Comparing and Contrasting Poems

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Alima Ali (English Lit Coursework)

Date: 2nd February 2008


‘Composed on Westminster Bridge’ is a nineteenth century poem written by William Wordsworth in which he describes his view of London in the present tense. In this poem, Wordsworth is standing in the early hours of the morning, on Westminster Bridge, over looking and describing the ‘charm’ of London. He does this by using his own personal thoughts and feelings. He glorifies the quietness of the morning. In the poem, he describes the morning in London to be ‘silent’ and ‘bare’:

 “The beauty of the morning; silent, bare,” (Line 5)

‘London Snow’ was written by Robert Bridges in the twentieth century. This poem is also set in the heart of London and like ‘Composed upon Westminster Bridge’; it also acknowledges the stillness and the enchantment of the city, and comments on the men’s reaction to the snow:

“The daily thoughts of labour and sorrow slumber. At the sight of the beauty that greets them, for the charm they have broken’ (Line 36- 37)

However, both poems refer to the City in two different ways. Bridges approaches it, by describing how the snow covers the bleakness into whiteness.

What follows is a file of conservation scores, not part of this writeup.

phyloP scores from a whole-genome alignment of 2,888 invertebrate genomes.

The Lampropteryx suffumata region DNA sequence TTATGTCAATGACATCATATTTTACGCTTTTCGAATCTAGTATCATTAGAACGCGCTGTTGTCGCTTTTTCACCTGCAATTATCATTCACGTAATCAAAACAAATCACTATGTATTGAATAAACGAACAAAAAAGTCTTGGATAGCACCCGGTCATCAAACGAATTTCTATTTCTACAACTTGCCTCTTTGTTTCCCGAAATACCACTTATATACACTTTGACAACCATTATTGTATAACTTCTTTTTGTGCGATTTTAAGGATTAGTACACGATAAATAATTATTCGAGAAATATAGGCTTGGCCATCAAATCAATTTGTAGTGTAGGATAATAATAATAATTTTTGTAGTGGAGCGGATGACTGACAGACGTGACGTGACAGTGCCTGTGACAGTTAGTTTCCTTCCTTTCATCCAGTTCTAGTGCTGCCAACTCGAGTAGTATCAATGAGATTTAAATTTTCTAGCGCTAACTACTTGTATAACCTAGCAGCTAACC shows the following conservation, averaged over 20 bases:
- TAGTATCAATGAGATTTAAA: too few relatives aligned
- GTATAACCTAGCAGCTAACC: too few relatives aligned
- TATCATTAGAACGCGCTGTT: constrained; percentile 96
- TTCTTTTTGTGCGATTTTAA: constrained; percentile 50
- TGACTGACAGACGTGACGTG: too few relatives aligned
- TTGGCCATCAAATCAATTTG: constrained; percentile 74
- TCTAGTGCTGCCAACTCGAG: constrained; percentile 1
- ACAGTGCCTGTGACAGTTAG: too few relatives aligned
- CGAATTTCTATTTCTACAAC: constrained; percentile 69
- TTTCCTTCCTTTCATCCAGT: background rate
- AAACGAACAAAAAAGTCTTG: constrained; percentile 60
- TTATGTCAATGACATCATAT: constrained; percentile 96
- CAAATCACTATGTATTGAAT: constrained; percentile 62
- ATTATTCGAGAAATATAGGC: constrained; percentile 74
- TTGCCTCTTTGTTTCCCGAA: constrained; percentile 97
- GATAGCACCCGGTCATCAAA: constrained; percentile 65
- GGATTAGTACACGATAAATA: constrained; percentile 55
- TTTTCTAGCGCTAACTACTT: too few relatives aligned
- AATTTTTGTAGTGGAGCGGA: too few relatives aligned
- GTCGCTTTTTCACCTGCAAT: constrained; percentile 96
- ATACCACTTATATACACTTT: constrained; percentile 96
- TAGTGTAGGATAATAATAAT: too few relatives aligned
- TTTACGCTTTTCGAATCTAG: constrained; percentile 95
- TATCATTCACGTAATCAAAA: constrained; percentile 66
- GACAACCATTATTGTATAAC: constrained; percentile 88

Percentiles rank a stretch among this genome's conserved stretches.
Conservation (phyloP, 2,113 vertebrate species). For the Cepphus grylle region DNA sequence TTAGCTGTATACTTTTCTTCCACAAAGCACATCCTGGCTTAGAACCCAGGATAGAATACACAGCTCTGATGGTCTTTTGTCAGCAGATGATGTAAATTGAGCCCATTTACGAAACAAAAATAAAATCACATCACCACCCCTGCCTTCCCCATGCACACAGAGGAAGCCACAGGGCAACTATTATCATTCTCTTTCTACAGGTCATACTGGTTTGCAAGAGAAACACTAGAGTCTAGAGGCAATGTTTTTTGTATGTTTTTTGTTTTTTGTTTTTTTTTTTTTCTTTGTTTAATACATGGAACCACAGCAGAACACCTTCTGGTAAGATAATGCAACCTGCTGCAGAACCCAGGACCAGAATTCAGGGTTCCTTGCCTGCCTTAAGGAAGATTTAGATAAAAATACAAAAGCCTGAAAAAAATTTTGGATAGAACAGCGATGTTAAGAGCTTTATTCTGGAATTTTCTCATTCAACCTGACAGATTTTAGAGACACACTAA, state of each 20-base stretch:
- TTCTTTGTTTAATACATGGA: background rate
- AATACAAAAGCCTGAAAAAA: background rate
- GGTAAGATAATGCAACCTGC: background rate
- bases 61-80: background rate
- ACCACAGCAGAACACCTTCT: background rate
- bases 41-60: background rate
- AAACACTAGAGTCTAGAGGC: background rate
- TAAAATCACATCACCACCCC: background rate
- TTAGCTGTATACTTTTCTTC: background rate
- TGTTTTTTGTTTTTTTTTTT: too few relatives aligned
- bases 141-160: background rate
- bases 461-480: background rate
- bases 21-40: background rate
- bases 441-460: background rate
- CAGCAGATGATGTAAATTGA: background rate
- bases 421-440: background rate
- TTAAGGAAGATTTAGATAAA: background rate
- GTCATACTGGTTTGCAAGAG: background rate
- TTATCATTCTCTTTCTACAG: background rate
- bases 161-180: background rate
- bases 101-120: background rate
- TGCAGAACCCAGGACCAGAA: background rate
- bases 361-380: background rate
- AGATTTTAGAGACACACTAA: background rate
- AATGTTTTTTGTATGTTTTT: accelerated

“In large white flakes, falling on the city brown, stealthily and perpetually settling and loosely lying” (Lines 2-3)

‘Composed on Westminster Bridge’ takes another approach, as Wordsworth expresses the attraction of the morning:

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“This City now doth like a garment wear the beauty of the morning; silent, bare” (Lines 4-5)

In both poems, William Wordsworth and Robert Bridges use images to help express the view of the city. They mention what they are able to see around them. For instance, in ‘Composed on Westminster Bridge’, William Wordsworth describes the sights that he can see before him:

“Ships, towers, domes, theatres, and temples lie (Line 6)

And in ‘London Snow’, Robert Bridges, acknowledges St Paul’s Cathedral:

“Standing by Paul’s high dome, spread forth below, His sparkling beams, and awoke the stir of the ...

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